Arnold says, “As the cannabis industry matures, it’s becoming more professional as entrepreneurs start adopting basic business principles and marketing strategies, along with the realization that professionally designed packaging can be a critical component to their success. We introduced the importance of having quality packaging. When we came into the industry, almost everyone was using cheap poly bags.”
Arnold admits it has sometimes been an uphill battle convincing small dispensary owners and start-ups on the value of custom packaging. “I often say that you can put a Tiffany ring in a K-Mart box, or a K-Mart ring in the Tiffany box, and people will take the Tiffany box every time. You can have the best product in the world, but if no one looks at it, it will never sell.”
With every state that legalizes cannabis, Cannaline’s pool of potential customers grows—as does their competition—so remaining the packaging leader becomes more challenging with each passing year.
“Everyone who comes into the market has one proven way to penetrate the market and that’s to sell cheaper,” Arnold notes. “We started the same way. We looked at this market and believed we could sell a better product for less than what was then available. And that’s what we did by manufacturing in large quantities, which we still do, and passing those savings on to our customers. Now I see some companies offering similar-sized bags—but not necessarily the same quality—for a penny less than ours. Undercutting us on quality, and therefore price, is the only way they’re going to get the business. We could make that same bag for two cents less but have no intention of compromising our reputation by providing a lower quality product.”
Arnold says he knows he’ll lose some clients who only consider cost as opposed to value. “Look, I could make products cheaper than anybody, if I was willing to compromise the quality. When I design products I never say to my factories: I want a product that’s going to cost X because then my factories will try to figure out a way to do that by cutting corners. Instead, I say: Here’s what I want. I want it top quality. I want it to be the best it can be for what we’re trying to do. How much is it going to cost? Sometimes the price point doesn’t work for us but most times, in the quantities we order, it does. I want our factories to make money. I want Cannaline to be important to them.”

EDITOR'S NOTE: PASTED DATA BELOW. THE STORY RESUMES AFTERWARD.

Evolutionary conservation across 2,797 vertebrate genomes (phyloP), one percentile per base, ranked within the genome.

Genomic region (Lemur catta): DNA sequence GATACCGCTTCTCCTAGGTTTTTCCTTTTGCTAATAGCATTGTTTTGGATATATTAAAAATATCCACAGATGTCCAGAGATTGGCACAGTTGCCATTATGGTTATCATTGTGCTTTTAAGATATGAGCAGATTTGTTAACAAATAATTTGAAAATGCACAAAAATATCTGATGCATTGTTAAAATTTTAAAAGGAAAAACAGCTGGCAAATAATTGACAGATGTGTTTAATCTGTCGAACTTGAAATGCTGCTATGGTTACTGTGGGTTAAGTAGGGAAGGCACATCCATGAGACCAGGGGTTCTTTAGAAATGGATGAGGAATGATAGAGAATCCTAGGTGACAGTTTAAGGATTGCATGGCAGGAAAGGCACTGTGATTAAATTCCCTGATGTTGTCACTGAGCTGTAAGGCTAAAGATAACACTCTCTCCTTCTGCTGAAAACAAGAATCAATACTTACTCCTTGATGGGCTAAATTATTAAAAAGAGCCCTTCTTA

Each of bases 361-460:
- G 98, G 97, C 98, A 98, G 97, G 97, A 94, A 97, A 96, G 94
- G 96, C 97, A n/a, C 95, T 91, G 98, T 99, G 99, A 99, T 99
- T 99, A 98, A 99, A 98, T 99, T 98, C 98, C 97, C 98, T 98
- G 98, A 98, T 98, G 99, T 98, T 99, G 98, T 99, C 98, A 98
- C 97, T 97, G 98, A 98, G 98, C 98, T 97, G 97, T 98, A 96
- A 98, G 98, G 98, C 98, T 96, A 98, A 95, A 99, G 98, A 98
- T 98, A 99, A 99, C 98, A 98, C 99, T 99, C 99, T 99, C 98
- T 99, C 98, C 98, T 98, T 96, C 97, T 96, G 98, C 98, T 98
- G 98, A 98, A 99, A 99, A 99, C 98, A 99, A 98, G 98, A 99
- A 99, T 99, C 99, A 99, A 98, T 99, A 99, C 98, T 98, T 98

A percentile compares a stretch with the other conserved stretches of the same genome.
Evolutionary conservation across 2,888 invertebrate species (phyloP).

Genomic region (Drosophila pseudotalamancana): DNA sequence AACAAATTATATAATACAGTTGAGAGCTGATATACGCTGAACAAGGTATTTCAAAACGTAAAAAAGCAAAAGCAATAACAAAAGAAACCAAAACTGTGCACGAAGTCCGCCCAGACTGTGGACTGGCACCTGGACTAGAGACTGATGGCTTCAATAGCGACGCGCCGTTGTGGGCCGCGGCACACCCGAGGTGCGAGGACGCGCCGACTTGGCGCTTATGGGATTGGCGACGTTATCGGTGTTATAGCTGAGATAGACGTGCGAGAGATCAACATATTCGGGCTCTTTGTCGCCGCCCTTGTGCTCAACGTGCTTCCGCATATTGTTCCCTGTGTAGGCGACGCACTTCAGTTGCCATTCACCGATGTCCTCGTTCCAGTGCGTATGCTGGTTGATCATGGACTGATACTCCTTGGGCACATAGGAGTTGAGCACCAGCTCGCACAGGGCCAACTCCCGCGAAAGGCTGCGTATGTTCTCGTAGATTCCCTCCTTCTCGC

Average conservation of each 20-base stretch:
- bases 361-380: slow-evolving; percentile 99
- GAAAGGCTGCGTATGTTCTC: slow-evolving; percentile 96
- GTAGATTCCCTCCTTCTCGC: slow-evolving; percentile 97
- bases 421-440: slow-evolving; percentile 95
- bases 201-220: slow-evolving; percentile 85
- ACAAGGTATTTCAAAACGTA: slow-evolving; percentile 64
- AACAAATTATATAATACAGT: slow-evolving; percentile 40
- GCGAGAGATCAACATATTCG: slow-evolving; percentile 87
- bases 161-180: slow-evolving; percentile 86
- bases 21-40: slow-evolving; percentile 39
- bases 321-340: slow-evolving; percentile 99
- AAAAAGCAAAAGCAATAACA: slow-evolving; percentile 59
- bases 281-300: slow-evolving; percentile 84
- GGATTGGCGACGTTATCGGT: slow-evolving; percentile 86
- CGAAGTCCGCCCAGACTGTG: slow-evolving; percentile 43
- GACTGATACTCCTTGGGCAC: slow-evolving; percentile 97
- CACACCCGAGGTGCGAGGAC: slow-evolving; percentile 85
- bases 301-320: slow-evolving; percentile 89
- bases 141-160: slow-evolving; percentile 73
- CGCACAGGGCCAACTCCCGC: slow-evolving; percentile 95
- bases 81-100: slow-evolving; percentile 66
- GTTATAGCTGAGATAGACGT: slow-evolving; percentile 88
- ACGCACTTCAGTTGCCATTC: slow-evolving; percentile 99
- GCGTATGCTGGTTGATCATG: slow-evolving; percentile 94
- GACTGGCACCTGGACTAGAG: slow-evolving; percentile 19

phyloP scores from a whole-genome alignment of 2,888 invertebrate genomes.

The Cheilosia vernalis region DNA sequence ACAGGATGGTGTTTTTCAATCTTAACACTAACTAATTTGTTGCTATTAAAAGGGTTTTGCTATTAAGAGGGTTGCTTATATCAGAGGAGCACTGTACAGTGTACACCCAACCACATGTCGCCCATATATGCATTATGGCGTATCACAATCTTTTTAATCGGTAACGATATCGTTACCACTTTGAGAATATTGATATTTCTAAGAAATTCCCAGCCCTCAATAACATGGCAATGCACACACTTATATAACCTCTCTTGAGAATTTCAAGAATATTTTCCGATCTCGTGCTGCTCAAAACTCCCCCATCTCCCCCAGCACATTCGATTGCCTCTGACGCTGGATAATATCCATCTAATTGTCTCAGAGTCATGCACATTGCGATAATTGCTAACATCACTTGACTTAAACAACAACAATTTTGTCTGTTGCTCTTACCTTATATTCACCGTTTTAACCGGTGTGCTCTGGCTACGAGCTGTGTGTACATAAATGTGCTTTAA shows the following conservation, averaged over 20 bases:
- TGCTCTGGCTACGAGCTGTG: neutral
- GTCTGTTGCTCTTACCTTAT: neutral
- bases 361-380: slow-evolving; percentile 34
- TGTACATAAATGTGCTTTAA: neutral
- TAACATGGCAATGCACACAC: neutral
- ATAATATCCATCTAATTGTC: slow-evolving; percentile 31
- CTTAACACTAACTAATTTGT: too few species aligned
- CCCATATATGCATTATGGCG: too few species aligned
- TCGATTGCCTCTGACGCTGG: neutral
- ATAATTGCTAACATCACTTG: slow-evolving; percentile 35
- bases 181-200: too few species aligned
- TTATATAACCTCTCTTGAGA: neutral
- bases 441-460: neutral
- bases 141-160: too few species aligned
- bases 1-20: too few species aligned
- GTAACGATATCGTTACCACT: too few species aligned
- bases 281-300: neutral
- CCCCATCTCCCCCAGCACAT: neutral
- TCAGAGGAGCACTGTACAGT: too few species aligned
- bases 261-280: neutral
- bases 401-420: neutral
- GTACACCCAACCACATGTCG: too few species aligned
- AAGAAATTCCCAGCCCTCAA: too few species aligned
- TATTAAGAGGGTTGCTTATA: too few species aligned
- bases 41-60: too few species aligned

In general, it comes down to a quantity issue. “If I order 30,000 the price is X; if I order 250,000, it might be 30 percent less. Some small businesses can’t afford the mold cost for custom products or the inventory necessary to get the best prices. If we think the product is ultimately going to sell millions of units, we’ll absorb the cost of the mold and order in large quantities to bring the overall cost down.”
The same philosophy drives the design process. “If I see a flaw in the design, that means the factory has to make a new mold. In the end, it costs us a little more but results in a superior product. By designing this way, I tend to get a top-quality product because I’m not forcing the factories to cut corners, which they will do to meet a price. They’re used to giving a price and then having the client say they want it for half the price. But then you’ve got problems all the way down the line because it’ll look like what you specified, but it won’t be what you specified. So our approach is different. Our attitude is: Let’s just do it without compromise, and make a better product. And we’ve built the business on delivering a no-compromise product.” And, Andy adds, by following the philosophy that “every client is our most important client.”
Although they anticipate the company will continue to grow, in the end, Arnold and Andy are more concerned with quality than quantity. “I have no illusions about necessarily being the biggest,” Arnold says. “I just want Cannaline to be the best. We’re never going to be the Walmart of packaging. That’s not what we’re about. We want to provide exceptional customer service with the highest quality products at a fair price. As long as we continue to do that, the rest will take care of itself.”